The Iraq War: Learning lessons, ignoring history

Talk about a gap between serious academic history and the policy community. The New York Times, which has made a big deal of the tenth anniversary of the U.S. invasion of Iraq, offers a stunning case in point. At least five different items in the paper for Wednesday, 20 March, seek some perspective from “authorities” heavy tilted toward policy specialists and former Bush administration officials. There is nary a historian of any sort to be seen.

The paper’s editorial on the anniversary advances several startling propositions suggested by the U.S. experience in Iraq. These include getting our intelligence right, approaching decisions for war with an open mind. and understanding our regional influence is limited. Of course, nothing about how the press should guard against get rolled by the White House in the run up to war!

One of the David Petraeus acolytes, John Nagl, offers an op-ed that adds an additional deep insight: war holds surprises so military leaders need to be flexible. Unfortunately nothing more profound can be expected from a counter-insurgency camp whose use of history over the years has been at best tendentious.

David Sanger’s report on the lack of consensus on lessons learned features extensive quotes from ex-Bush officials offering predictable justifications. Sanger clearly has no historians in his Rolodex so what he reports comes from the echo chamber that is the policy world.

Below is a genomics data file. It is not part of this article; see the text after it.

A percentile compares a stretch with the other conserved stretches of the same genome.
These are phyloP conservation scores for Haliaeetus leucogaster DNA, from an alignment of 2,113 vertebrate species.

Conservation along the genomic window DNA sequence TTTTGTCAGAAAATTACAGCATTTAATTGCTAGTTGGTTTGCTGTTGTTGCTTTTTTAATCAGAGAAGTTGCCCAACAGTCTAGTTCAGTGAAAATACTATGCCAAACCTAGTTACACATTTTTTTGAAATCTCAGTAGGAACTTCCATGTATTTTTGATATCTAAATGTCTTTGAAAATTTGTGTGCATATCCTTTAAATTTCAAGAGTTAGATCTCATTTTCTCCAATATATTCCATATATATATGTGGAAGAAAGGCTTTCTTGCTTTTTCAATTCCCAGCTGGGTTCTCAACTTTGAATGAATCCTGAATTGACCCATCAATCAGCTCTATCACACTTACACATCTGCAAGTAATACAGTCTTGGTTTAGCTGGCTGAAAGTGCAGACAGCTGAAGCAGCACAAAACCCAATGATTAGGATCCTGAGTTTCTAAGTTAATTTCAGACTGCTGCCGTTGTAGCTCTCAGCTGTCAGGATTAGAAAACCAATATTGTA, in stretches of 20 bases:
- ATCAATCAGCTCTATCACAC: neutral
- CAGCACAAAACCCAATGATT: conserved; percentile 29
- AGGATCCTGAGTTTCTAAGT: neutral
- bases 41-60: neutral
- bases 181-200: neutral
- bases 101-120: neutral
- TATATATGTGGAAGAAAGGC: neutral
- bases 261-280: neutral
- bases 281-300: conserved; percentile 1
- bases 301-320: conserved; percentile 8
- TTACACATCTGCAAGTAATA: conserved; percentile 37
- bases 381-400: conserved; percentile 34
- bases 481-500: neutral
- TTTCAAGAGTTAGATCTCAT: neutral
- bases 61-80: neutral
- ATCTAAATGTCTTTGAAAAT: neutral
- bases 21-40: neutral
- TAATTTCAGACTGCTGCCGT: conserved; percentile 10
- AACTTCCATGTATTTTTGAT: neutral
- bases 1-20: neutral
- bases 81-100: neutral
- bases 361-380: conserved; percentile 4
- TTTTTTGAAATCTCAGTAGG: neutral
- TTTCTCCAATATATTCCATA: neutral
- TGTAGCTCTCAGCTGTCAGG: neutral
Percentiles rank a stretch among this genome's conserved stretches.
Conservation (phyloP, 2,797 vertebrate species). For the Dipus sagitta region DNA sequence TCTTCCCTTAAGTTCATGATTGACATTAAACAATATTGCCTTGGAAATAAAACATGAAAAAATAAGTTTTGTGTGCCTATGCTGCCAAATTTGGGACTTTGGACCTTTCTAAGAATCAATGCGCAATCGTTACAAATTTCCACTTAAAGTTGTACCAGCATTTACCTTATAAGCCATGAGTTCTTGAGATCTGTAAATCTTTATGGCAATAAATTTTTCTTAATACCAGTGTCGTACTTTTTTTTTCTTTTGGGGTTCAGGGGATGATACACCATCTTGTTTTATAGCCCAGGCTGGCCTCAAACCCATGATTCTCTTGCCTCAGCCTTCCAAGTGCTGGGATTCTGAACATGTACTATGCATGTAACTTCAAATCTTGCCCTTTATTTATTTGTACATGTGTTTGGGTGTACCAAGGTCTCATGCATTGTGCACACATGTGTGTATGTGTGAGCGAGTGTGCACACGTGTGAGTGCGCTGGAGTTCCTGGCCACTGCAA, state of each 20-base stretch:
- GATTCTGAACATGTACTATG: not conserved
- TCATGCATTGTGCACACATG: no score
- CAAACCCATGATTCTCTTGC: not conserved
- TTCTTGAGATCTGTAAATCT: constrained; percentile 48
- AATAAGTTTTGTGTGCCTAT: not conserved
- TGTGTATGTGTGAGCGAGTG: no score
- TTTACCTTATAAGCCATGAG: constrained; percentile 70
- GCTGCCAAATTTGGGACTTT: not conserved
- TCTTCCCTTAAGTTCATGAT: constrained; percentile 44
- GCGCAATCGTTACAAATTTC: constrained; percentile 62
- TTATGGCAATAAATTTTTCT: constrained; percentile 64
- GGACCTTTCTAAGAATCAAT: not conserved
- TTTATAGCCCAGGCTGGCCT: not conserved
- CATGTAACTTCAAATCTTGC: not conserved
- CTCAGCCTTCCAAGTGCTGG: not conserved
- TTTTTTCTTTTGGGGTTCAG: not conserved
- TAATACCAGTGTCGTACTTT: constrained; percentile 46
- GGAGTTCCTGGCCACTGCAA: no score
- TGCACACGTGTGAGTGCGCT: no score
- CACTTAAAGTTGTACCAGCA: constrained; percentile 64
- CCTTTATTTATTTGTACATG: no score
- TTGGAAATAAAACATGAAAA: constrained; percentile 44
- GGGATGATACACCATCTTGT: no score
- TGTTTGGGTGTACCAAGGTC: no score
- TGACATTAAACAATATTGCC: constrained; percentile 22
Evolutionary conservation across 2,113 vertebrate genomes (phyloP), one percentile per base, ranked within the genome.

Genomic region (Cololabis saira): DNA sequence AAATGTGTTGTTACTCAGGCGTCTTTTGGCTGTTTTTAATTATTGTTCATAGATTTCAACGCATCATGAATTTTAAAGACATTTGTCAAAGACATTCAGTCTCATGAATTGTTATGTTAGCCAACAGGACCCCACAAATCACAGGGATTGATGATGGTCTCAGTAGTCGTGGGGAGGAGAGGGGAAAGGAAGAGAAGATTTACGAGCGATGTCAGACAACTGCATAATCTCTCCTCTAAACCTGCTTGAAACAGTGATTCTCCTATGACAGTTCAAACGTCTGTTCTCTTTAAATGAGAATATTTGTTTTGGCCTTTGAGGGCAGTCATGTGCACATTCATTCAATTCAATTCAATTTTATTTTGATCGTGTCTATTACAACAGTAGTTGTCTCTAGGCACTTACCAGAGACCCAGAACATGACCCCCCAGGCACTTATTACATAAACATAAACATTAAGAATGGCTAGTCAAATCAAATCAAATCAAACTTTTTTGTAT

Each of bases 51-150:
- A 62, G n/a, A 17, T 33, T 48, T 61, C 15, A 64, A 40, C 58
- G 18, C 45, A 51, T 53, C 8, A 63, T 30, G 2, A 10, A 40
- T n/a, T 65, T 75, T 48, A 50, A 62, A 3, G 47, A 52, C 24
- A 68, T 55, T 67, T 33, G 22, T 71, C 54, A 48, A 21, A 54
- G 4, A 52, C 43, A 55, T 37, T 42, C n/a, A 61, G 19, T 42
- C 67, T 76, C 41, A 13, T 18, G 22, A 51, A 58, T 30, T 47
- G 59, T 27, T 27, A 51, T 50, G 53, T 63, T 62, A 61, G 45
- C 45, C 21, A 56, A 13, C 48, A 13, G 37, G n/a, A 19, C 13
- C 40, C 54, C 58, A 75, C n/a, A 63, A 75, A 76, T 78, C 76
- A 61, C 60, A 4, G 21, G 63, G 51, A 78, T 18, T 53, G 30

Five experts jump into a debate over whether removing Saddam Hussein was a good idea. No card-carrying historians of Iraq, the Middle, or U.S. foreign policy in this mix.

Perhaps the most revealing piece is Peter Baker’s treatment of Washington’s relative silence on the anniversary. He notes that the capital like the country more generally “seems happy to wash its hands of Iraq.” The real lesson learned, his piece suggests, is to forget wars that don’t go well. Just celebrate the ones you win. Forgetting may already be a sturdy feature of the American way of war. Silence followed the aftermath of the conquest of the Philippines, the frustrating war in Korea, and the Vietnam War (at least for a decade).